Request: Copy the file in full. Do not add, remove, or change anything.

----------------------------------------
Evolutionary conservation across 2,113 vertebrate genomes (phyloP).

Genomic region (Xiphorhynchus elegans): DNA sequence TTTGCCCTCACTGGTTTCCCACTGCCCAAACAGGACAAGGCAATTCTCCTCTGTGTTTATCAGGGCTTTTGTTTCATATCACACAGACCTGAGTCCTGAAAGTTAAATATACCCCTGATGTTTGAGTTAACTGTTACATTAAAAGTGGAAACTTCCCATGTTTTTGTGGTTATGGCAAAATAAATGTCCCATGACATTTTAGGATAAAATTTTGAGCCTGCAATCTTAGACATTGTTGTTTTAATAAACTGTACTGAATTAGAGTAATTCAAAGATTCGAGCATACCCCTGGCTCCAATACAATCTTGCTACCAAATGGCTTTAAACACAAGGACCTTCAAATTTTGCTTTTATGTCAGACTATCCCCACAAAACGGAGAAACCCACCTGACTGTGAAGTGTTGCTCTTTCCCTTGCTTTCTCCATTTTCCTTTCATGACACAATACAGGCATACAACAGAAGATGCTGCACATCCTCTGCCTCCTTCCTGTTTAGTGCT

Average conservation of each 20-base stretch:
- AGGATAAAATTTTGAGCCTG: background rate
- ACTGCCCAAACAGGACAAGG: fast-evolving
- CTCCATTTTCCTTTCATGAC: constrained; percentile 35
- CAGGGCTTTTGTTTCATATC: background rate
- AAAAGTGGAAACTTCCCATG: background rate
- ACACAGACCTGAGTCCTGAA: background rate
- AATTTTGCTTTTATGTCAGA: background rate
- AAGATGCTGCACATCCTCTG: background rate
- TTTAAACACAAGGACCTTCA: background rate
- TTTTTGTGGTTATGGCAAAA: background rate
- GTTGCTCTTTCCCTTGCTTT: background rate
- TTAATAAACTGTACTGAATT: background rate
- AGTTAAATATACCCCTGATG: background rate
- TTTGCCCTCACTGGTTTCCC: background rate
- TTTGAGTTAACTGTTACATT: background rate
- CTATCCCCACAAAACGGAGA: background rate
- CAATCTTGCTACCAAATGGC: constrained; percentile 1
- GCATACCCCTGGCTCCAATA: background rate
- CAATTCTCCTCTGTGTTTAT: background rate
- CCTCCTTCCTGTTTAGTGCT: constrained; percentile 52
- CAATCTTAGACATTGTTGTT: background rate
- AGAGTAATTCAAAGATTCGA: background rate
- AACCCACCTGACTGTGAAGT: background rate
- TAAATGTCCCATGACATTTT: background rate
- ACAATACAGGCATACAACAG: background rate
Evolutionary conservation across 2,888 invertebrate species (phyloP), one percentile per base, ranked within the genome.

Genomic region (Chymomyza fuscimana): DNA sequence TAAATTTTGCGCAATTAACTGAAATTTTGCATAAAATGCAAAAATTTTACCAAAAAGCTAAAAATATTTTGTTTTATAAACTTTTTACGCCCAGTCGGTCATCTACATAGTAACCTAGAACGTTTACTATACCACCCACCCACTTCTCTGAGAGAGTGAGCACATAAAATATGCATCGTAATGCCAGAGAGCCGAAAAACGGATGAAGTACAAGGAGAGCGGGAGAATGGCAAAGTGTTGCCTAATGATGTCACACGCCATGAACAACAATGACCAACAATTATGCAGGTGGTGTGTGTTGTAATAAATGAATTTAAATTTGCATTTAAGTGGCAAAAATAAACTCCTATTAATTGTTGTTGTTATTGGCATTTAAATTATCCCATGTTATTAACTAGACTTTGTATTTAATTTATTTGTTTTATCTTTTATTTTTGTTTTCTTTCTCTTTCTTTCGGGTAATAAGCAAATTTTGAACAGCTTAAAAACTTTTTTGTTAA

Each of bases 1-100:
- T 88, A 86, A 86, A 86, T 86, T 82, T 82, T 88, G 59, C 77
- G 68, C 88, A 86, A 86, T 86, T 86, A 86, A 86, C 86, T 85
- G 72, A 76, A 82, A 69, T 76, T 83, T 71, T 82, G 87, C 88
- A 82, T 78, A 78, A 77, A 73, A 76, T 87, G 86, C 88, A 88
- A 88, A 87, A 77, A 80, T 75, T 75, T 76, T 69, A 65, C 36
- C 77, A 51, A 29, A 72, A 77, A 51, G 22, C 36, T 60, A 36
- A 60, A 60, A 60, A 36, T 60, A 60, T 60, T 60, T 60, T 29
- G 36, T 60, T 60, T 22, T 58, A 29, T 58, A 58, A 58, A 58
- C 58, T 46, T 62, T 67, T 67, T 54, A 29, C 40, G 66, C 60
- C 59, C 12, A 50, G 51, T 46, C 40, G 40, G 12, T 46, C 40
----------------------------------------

Evolutionary conservation across 2,113 vertebrate genomes (phyloP).

Genomic region (Xiphorhynchus elegans): DNA sequence TTTGCCCTCACTGGTTTCCCACTGCCCAAACAGGACAAGGCAATTCTCCTCTGTGTTTATCAGGGCTTTTGTTTCATATCACACAGACCTGAGTCCTGAAAGTTAAATATACCCCTGATGTTTGAGTTAACTGTTACATTAAAAGTGGAAACTTCCCATGTTTTTGTGGTTATGGCAAAATAAATGTCCCATGACATTTTAGGATAAAATTTTGAGCCTGCAATCTTAGACATTGTTGTTTTAATAAACTGTACTGAATTAGAGTAATTCAAAGATTCGAGCATACCCCTGGCTCCAATACAATCTTGCTACCAAATGGCTTTAAACACAAGGACCTTCAAATTTTGCTTTTATGTCAGACTATCCCCACAAAACGGAGAAACCCACCTGACTGTGAAGTGTTGCTCTTTCCCTTGCTTTCTCCATTTTCCTTTCATGACACAATACAGGCATACAACAGAAGATGCTGCACATCCTCTGCCTCCTTCCTGTTTAGTGCT

Average conservation of each 20-base stretch:
- AGGATAAAATTTTGAGCCTG: background rate
- ACTGCCCAAACAGGACAAGG: fast-evolving
- CTCCATTTTCCTTTCATGAC: constrained; percentile 35
- CAGGGCTTTTGTTTCATATC: background rate
- AAAAGTGGAAACTTCCCATG: background rate
- ACACAGACCTGAGTCCTGAA: background rate
- AATTTTGCTTTTATGTCAGA: background rate
- AAGATGCTGCACATCCTCTG: background rate
- TTTAAACACAAGGACCTTCA: background rate
- TTTTTGTGGTTATGGCAAAA: background rate
- GTTGCTCTTTCCCTTGCTTT: background rate
- TTAATAAACTGTACTGAATT: background rate
- AGTTAAATATACCCCTGATG: background rate
- TTTGCCCTCACTGGTTTCCC: background rate
- TTTGAGTTAACTGTTACATT: background rate
- CTATCCCCACAAAACGGAGA: background rate
- CAATCTTGCTACCAAATGGC: constrained; percentile 1
- GCATACCCCTGGCTCCAATA: background rate
- CAATTCTCCTCTGTGTTTAT: background rate
- CCTCCTTCCTGTTTAGTGCT: constrained; percentile 52
- CAATCTTAGACATTGTTGTT: background rate
- AGAGTAATTCAAAGATTCGA: background rate
- AACCCACCTGACTGTGAAGT: background rate
- TAAATGTCCCATGACATTTT: background rate
- ACAATACAGGCATACAACAG: background rate
Evolutionary conservation across 2,888 invertebrate species (phyloP), one percentile per base, ranked within the genome.

Genomic region (Chymomyza fuscimana): DNA sequence TAAATTTTGCGCAATTAACTGAAATTTTGCATAAAATGCAAAAATTTTACCAAAAAGCTAAAAATATTTTGTTTTATAAACTTTTTACGCCCAGTCGGTCATCTACATAGTAACCTAGAACGTTTACTATACCACCCACCCACTTCTCTGAGAGAGTGAGCACATAAAATATGCATCGTAATGCCAGAGAGCCGAAAAACGGATGAAGTACAAGGAGAGCGGGAGAATGGCAAAGTGTTGCCTAATGATGTCACACGCCATGAACAACAATGACCAACAATTATGCAGGTGGTGTGTGTTGTAATAAATGAATTTAAATTTGCATTTAAGTGGCAAAAATAAACTCCTATTAATTGTTGTTGTTATTGGCATTTAAATTATCCCATGTTATTAACTAGACTTTGTATTTAATTTATTTGTTTTATCTTTTATTTTTGTTTTCTTTCTCTTTCTTTCGGGTAATAAGCAAATTTTGAACAGCTTAAAAACTTTTTTGTTAA

Each of bases 1-100:
- T 88, A 86, A 86, A 86, T 86, T 82, T 82, T 88, G 59, C 77
- G 68, C 88, A 86, A 86, T 86, T 86, A 86, A 86, C 86, T 85
- G 72, A 76, A 82, A 69, T 76, T 83, T 71, T 82, G 87, C 88
- A 82, T 78, A 78, A 77, A 73, A 76, T 87, G 86, C 88, A 88
- A 88, A 87, A 77, A 80, T 75, T 75, T 76, T 69, A 65, C 36
- C 77, A 51, A 29, A 72, A 77, A 51, G 22, C 36, T 60, A 36
- A 60, A 60, A 60, A 36, T 60, A 60, T 60, T 60, T 60, T 29
- G 36, T 60, T 60, T 22, T 58, A 29, T 58, A 58, A 58, A 58
- C 58, T 46, T 62, T 67, T 67, T 54, A 29, C 40, G 66, C 60
- C 59, C 12, A 50, G 51, T 46, C 40, G 40, G 12, T 46, C 40